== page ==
John W. Briscoe

Engineer, Educator, Skillful Administrator and Civic Leader

 
By Professors Emeritus John D. Haltiwanger and William J. Hall

John William Briscoe, the son of Walter Cole Briscoe and Gertrude Gaile (McKean) Briscoe, was born on February 24, 1917, in Westfield, Ill.  He was raised on the family farm and graduated from high school in 1935.   He attended Hanover College in Hanover, Ind., from 1935 until 1937, when he transferred to the University of Illinois.  He graduated with a B.S. in Ceramic Engineering in June 1940.

After one year of industrial experience as a ceramic engineer, Briscoe entered U.S. Army Air Corps pilot training in June 1941.  He served on active duty until March 1946, attaining the rank of Major. In the Air Corps, he accumulated more than 2,000 flight hours while serving as a flight instructor and as an aircraft engineering officer.  On July 4, 1942, while stationed at Shaw Air Force Base in South Carolina, Briscoe married Mary Catherine (Kay) Moore, whom he had met while a student at the University of Illinois. Following his release from military service, Briscoe  returned to the University of Illinois in February 1946 and was awarded a B.S. degree in Civil Engineering in 1947.

After a short period of professional service with the Chicago, Burlington and Quincy Railroad, he joined the faculty of the University of Illinois in September 1948 as an Instructor in Civil Engineering.  From March 1951 until February 1953, his service with the University was interrupted by a recall to duty with the Air Force during the Korean War, where he served as Deputy Division Engineer for the Military Air Transport Service, Hickam Field, Hawaii.  Upon his return to the University, he completed his graduate studies and was awarded the M.S. degree in Civil Engineering in June of 1953.

In 1953, Briscoe was appointed Assistant Professor of Civil Engineering.  He progressed rapidly through the academic ranks, being appointed Professor and Assistant Head of the Department of Civil Engineering in 1957.  In 1959, he was named Associate Head of Civil Engineering, in which position he served until 1965.  From 1965 until 1967, he served as Associate Provost of the University, and in 1967 he was appointed Vice Chancellor for Administrative Affairs for the Urbana campus, a position he held until 1975 when he resigned to return to teaching in Civil Engineering.  He retired from active service on the faculty of the University in 1981, at which time he was appointed Professor Emeritus of Civil Engineering.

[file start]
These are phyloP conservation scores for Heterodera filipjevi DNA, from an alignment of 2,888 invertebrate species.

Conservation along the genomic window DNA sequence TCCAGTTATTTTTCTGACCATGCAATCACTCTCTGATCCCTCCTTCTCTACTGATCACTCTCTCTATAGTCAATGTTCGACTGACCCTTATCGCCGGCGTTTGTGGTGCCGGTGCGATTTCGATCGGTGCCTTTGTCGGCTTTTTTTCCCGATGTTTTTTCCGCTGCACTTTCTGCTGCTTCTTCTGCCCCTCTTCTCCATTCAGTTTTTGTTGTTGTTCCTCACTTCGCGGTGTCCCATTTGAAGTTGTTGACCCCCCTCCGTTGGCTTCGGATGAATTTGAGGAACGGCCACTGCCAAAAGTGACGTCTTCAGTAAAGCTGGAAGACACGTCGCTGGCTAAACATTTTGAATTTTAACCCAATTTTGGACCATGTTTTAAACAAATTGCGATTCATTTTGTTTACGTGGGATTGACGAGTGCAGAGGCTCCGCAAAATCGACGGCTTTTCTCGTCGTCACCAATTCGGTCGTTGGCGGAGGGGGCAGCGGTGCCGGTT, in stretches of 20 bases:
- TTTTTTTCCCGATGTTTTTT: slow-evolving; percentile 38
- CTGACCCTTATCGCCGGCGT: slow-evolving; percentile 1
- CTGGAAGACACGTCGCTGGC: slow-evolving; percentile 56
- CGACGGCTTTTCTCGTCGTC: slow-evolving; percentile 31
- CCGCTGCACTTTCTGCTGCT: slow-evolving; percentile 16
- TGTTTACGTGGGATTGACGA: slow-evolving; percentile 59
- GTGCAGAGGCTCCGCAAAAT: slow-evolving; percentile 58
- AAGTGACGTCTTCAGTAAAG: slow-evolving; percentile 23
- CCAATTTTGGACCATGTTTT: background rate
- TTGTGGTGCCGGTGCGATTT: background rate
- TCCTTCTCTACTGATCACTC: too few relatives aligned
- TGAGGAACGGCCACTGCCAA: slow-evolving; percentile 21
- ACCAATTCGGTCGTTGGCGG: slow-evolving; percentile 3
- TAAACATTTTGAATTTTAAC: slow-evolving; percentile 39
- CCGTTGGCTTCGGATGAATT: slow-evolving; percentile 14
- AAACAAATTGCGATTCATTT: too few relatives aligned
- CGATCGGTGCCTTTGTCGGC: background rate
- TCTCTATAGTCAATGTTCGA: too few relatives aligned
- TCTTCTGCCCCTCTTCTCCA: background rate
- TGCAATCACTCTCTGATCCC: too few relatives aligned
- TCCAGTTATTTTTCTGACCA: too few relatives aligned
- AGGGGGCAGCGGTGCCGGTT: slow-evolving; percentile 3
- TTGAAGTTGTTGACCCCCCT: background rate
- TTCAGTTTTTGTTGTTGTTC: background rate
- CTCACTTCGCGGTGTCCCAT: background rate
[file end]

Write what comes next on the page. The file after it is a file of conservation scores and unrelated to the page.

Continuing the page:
Although his first love, and clearly the primary focus of his interest and attention, was the University of Illinois and, in particular, the Department of Civil Engineering, he also had many other interests.  Consistent with his strong sense of both civic and professional responsibility, during his tenure on the faculty of the University he served in numerous public service positions, including Chairman of the National Park Service Committee on Historic American Engineering Records, Member of the History and Heritage Committee of the American Society of Civil Engineers, member of the Board of Directors of the Urbana Chamber of Commerce, Alderman of the City of Urbana, member of the Urbana Rotary Club, member of the Board of Directors of the United Fund of Champaign County, member of the Board of Directors of the Champaign County Historical Museum, Trustee, Deacon, and Elder of the First Presbyterian Church of Urbana, and numerous other civic assignments.

His professional society memberships included The American Society of Civil Engineers, the American Society for Engineering Education, the American Railway Engineering Association, the American Concrete Institute, the Society for the History of Technology, the Society for Industrial Archeology, and the Association for the Preservation of Technology.  His primary nonprofessional interests included United States Civil War history, genealogy, and woodworking.

Jack Briscoe, as he was known to his myriad friends and associates, will be remembered as a man dedicated to his family, his country, his profession, and his community; a man of strong convictions, who stood up for those convictions fiercely; and a man who understood honor, exhibited honor in all of his endeavors, and worked diligently to instill a sense of honor in all the students who studied and worked under his direction.

Briscoe died on August 23, 2001, in Urbana, Ill.